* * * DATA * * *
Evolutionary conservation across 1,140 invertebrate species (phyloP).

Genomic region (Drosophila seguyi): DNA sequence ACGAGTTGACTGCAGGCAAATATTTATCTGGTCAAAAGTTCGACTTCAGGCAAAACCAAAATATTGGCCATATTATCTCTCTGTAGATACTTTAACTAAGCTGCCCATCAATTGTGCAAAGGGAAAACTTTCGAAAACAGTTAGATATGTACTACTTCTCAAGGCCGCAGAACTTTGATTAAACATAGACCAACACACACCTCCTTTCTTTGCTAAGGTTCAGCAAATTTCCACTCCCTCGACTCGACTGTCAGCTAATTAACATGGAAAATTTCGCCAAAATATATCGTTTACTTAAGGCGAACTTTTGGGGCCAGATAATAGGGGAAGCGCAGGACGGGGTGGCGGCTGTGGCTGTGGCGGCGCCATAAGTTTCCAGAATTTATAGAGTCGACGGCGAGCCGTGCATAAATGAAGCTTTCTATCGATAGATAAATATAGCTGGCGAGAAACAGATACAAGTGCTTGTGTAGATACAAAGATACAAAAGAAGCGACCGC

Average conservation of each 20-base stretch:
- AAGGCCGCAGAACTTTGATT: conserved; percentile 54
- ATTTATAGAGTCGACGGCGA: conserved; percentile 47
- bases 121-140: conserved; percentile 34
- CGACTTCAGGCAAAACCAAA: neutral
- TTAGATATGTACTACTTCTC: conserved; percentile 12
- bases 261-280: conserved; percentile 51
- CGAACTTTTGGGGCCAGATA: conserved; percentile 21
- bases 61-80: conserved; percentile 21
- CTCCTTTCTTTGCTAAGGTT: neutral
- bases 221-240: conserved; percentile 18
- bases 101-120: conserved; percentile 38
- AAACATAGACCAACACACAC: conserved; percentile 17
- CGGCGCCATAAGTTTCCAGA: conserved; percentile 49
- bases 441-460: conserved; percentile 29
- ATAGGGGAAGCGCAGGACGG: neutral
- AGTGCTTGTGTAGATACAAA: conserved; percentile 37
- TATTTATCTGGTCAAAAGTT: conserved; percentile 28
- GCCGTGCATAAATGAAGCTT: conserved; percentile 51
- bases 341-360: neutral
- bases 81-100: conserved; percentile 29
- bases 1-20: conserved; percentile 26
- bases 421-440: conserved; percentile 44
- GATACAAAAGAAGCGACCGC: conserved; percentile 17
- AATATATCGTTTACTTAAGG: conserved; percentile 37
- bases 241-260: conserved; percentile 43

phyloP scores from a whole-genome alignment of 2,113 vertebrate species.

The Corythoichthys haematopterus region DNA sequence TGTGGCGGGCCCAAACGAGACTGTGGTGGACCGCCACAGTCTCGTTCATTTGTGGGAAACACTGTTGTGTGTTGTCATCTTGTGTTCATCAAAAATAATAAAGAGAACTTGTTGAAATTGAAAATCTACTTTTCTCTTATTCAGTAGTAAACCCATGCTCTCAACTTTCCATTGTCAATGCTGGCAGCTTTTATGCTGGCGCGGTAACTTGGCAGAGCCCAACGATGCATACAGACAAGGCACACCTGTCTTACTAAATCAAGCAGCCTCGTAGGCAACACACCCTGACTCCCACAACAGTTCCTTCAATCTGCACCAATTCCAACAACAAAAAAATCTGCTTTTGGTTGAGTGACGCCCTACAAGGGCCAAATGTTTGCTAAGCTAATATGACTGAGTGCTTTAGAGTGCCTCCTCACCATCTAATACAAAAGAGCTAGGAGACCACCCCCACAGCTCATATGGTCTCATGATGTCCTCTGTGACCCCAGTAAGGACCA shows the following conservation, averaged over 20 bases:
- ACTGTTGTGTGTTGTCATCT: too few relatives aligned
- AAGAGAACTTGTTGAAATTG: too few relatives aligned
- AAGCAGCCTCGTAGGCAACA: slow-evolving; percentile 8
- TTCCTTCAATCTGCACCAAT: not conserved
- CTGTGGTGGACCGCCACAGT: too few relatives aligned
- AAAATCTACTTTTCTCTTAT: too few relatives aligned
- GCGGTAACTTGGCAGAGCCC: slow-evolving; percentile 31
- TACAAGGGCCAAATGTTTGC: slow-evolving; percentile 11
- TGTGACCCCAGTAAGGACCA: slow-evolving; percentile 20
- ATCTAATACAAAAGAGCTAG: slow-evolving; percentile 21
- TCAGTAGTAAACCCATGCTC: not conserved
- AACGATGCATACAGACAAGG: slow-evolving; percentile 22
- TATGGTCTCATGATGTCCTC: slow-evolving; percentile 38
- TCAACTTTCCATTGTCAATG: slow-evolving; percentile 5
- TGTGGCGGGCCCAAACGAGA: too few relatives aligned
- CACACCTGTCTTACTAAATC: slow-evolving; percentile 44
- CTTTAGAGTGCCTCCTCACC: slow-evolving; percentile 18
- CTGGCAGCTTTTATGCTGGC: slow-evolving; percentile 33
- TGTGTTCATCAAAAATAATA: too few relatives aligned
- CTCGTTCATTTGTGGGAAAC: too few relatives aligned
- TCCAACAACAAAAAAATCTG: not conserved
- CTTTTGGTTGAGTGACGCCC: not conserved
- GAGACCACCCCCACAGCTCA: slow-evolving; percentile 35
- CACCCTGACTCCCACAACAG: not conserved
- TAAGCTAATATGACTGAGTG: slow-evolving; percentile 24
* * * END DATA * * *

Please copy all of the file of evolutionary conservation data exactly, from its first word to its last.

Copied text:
Evolutionary conservation across 1,140 invertebrate species (phyloP).

Genomic region (Drosophila seguyi): DNA sequence ACGAGTTGACTGCAGGCAAATATTTATCTGGTCAAAAGTTCGACTTCAGGCAAAACCAAAATATTGGCCATATTATCTCTCTGTAGATACTTTAACTAAGCTGCCCATCAATTGTGCAAAGGGAAAACTTTCGAAAACAGTTAGATATGTACTACTTCTCAAGGCCGCAGAACTTTGATTAAACATAGACCAACACACACCTCCTTTCTTTGCTAAGGTTCAGCAAATTTCCACTCCCTCGACTCGACTGTCAGCTAATTAACATGGAAAATTTCGCCAAAATATATCGTTTACTTAAGGCGAACTTTTGGGGCCAGATAATAGGGGAAGCGCAGGACGGGGTGGCGGCTGTGGCTGTGGCGGCGCCATAAGTTTCCAGAATTTATAGAGTCGACGGCGAGCCGTGCATAAATGAAGCTTTCTATCGATAGATAAATATAGCTGGCGAGAAACAGATACAAGTGCTTGTGTAGATACAAAGATACAAAAGAAGCGACCGC

Average conservation of each 20-base stretch:
- AAGGCCGCAGAACTTTGATT: conserved; percentile 54
- ATTTATAGAGTCGACGGCGA: conserved; percentile 47
- bases 121-140: conserved; percentile 34
- CGACTTCAGGCAAAACCAAA: neutral
- TTAGATATGTACTACTTCTC: conserved; percentile 12
- bases 261-280: conserved; percentile 51
- CGAACTTTTGGGGCCAGATA: conserved; percentile 21
- bases 61-80: conserved; percentile 21
- CTCCTTTCTTTGCTAAGGTT: neutral
- bases 221-240: conserved; percentile 18
- bases 101-120: conserved; percentile 38
- AAACATAGACCAACACACAC: conserved; percentile 17
- CGGCGCCATAAGTTTCCAGA: conserved; percentile 49
- bases 441-460: conserved; percentile 29
- ATAGGGGAAGCGCAGGACGG: neutral
- AGTGCTTGTGTAGATACAAA: conserved; percentile 37
- TATTTATCTGGTCAAAAGTT: conserved; percentile 28
- GCCGTGCATAAATGAAGCTT: conserved; percentile 51
- bases 341-360: neutral
- bases 81-100: conserved; percentile 29
- bases 1-20: conserved; percentile 26
- bases 421-440: conserved; percentile 44
- GATACAAAAGAAGCGACCGC: conserved; percentile 17
- AATATATCGTTTACTTAAGG: conserved; percentile 37
- bases 241-260: conserved; percentile 43

phyloP scores from a whole-genome alignment of 2,113 vertebrate species.

The Corythoichthys haematopterus region DNA sequence TGTGGCGGGCCCAAACGAGACTGTGGTGGACCGCCACAGTCTCGTTCATTTGTGGGAAACACTGTTGTGTGTTGTCATCTTGTGTTCATCAAAAATAATAAAGAGAACTTGTTGAAATTGAAAATCTACTTTTCTCTTATTCAGTAGTAAACCCATGCTCTCAACTTTCCATTGTCAATGCTGGCAGCTTTTATGCTGGCGCGGTAACTTGGCAGAGCCCAACGATGCATACAGACAAGGCACACCTGTCTTACTAAATCAAGCAGCCTCGTAGGCAACACACCCTGACTCCCACAACAGTTCCTTCAATCTGCACCAATTCCAACAACAAAAAAATCTGCTTTTGGTTGAGTGACGCCCTACAAGGGCCAAATGTTTGCTAAGCTAATATGACTGAGTGCTTTAGAGTGCCTCCTCACCATCTAATACAAAAGAGCTAGGAGACCACCCCCACAGCTCATATGGTCTCATGATGTCCTCTGTGACCCCAGTAAGGACCA shows the following conservation, averaged over 20 bases:
- ACTGTTGTGTGTTGTCATCT: too few relatives aligned
- AAGAGAACTTGTTGAAATTG: too few relatives aligned
- AAGCAGCCTCGTAGGCAACA: slow-evolving; percentile 8
- TTCCTTCAATCTGCACCAAT: not conserved
- CTGTGGTGGACCGCCACAGT: too few relatives aligned
- AAAATCTACTTTTCTCTTAT: too few relatives aligned
- GCGGTAACTTGGCAGAGCCC: slow-evolving; percentile 31
- TACAAGGGCCAAATGTTTGC: slow-evolving; percentile 11
- TGTGACCCCAGTAAGGACCA: slow-evolving; percentile 20
- ATCTAATACAAAAGAGCTAG: slow-evolving; percentile 21
- TCAGTAGTAAACCCATGCTC: not conserved
- AACGATGCATACAGACAAGG: slow-evolving; percentile 22
- TATGGTCTCATGATGTCCTC: slow-evolving; percentile 38
- TCAACTTTCCATTGTCAATG: slow-evolving; percentile 5
- TGTGGCGGGCCCAAACGAGA: too few relatives aligned
- CACACCTGTCTTACTAAATC: slow-evolving; percentile 44
- CTTTAGAGTGCCTCCTCACC: slow-evolving; percentile 18
- CTGGCAGCTTTTATGCTGGC: slow-evolving; percentile 33
- TGTGTTCATCAAAAATAATA: too few relatives aligned
- CTCGTTCATTTGTGGGAAAC: too few relatives aligned
- TCCAACAACAAAAAAATCTG: not conserved
- CTTTTGGTTGAGTGACGCCC: not conserved
- GAGACCACCCCCACAGCTCA: slow-evolving; percentile 35
- CACCCTGACTCCCACAACAG: not conserved
- TAAGCTAATATGACTGAGTG: slow-evolving; percentile 24